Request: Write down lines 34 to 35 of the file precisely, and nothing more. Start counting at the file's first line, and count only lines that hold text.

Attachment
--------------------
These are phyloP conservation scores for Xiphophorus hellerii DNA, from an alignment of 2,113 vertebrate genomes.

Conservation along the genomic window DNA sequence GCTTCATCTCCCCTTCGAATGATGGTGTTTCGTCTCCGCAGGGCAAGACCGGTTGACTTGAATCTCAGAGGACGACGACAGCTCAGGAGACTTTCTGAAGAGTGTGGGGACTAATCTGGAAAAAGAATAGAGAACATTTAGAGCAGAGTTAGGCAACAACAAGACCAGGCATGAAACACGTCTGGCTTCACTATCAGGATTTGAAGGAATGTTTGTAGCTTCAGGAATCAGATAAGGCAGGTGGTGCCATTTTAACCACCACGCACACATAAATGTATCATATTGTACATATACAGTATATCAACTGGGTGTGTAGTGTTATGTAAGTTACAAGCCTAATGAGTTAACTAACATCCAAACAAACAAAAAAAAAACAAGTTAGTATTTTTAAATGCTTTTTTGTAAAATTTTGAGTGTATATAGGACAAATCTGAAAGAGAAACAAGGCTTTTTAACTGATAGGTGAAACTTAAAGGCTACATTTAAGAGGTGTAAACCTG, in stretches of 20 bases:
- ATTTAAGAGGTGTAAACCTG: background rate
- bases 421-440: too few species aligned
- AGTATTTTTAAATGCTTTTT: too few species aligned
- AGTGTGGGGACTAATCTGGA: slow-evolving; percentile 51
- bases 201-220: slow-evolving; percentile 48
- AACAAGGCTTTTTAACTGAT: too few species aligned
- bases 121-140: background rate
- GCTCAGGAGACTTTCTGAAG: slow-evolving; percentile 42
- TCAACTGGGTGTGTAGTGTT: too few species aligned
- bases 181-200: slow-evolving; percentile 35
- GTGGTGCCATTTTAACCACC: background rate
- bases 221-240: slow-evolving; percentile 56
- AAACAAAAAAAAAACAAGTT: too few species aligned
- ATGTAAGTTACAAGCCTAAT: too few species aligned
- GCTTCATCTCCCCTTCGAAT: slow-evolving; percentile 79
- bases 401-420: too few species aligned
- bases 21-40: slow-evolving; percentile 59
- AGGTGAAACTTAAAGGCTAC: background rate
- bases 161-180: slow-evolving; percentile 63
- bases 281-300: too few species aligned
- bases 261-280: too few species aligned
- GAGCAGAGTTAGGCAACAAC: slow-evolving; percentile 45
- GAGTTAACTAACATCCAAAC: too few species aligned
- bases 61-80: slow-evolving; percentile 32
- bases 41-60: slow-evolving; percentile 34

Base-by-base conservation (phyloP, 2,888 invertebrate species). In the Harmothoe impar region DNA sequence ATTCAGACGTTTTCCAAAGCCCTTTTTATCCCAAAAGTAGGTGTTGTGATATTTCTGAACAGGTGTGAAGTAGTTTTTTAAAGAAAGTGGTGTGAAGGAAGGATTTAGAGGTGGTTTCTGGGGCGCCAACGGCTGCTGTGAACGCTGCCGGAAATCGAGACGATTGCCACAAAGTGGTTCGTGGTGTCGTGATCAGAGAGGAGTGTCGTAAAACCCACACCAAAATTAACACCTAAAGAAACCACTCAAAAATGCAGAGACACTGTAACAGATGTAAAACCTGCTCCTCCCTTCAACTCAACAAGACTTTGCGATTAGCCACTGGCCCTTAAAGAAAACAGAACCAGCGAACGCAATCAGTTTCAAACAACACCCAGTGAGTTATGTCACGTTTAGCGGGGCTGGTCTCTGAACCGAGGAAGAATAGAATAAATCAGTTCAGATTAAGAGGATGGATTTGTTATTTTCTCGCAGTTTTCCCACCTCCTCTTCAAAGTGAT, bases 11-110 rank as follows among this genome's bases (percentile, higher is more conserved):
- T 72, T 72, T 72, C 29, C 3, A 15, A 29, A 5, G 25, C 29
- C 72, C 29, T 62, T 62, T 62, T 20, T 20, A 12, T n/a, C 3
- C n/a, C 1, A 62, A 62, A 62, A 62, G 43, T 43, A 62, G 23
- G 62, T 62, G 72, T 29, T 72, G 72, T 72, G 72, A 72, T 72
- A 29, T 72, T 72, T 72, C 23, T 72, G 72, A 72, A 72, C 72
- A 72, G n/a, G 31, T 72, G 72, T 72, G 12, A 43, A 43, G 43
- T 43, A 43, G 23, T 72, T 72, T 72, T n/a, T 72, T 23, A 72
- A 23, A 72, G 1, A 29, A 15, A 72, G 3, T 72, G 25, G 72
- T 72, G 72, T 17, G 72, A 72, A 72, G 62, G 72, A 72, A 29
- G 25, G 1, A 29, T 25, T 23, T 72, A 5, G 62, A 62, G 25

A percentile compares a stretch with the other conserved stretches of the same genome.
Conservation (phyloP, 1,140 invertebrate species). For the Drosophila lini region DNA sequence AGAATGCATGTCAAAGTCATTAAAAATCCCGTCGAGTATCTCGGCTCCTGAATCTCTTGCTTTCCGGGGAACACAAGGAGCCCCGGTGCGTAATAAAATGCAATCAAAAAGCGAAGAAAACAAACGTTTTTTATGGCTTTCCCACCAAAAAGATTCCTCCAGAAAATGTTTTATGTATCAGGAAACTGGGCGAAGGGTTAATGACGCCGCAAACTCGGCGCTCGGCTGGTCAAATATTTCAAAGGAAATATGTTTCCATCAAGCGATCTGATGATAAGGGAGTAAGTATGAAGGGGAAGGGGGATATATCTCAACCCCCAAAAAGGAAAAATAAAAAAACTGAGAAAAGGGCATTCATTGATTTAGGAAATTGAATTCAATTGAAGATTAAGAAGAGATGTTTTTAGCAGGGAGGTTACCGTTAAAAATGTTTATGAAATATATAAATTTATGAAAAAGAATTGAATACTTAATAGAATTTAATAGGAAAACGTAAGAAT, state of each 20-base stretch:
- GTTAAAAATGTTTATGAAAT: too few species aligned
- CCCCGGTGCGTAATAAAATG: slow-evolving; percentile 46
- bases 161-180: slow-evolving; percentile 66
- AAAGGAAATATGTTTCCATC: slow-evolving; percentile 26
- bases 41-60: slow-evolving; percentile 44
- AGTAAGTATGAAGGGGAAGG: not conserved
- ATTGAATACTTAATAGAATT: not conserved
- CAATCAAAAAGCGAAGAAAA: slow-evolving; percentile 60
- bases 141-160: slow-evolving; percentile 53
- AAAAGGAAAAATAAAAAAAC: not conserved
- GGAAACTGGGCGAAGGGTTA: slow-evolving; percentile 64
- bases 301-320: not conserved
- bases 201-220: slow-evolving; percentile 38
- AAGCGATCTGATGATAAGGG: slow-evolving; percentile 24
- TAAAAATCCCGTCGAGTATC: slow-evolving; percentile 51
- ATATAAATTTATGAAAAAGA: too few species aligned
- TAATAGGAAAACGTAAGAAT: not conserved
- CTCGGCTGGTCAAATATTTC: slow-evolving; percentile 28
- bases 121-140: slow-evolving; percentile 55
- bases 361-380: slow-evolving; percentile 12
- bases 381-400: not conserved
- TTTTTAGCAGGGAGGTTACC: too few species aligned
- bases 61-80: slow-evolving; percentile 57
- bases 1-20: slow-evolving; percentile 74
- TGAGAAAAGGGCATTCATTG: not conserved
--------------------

- A 72, G n/a, G 31, T 72, G 72, T 72, G 12, A 43, A 43, G 43
- T 43, A 43, G 23, T 72, T 72, T 72, T n/a, T 72, T 23, A 72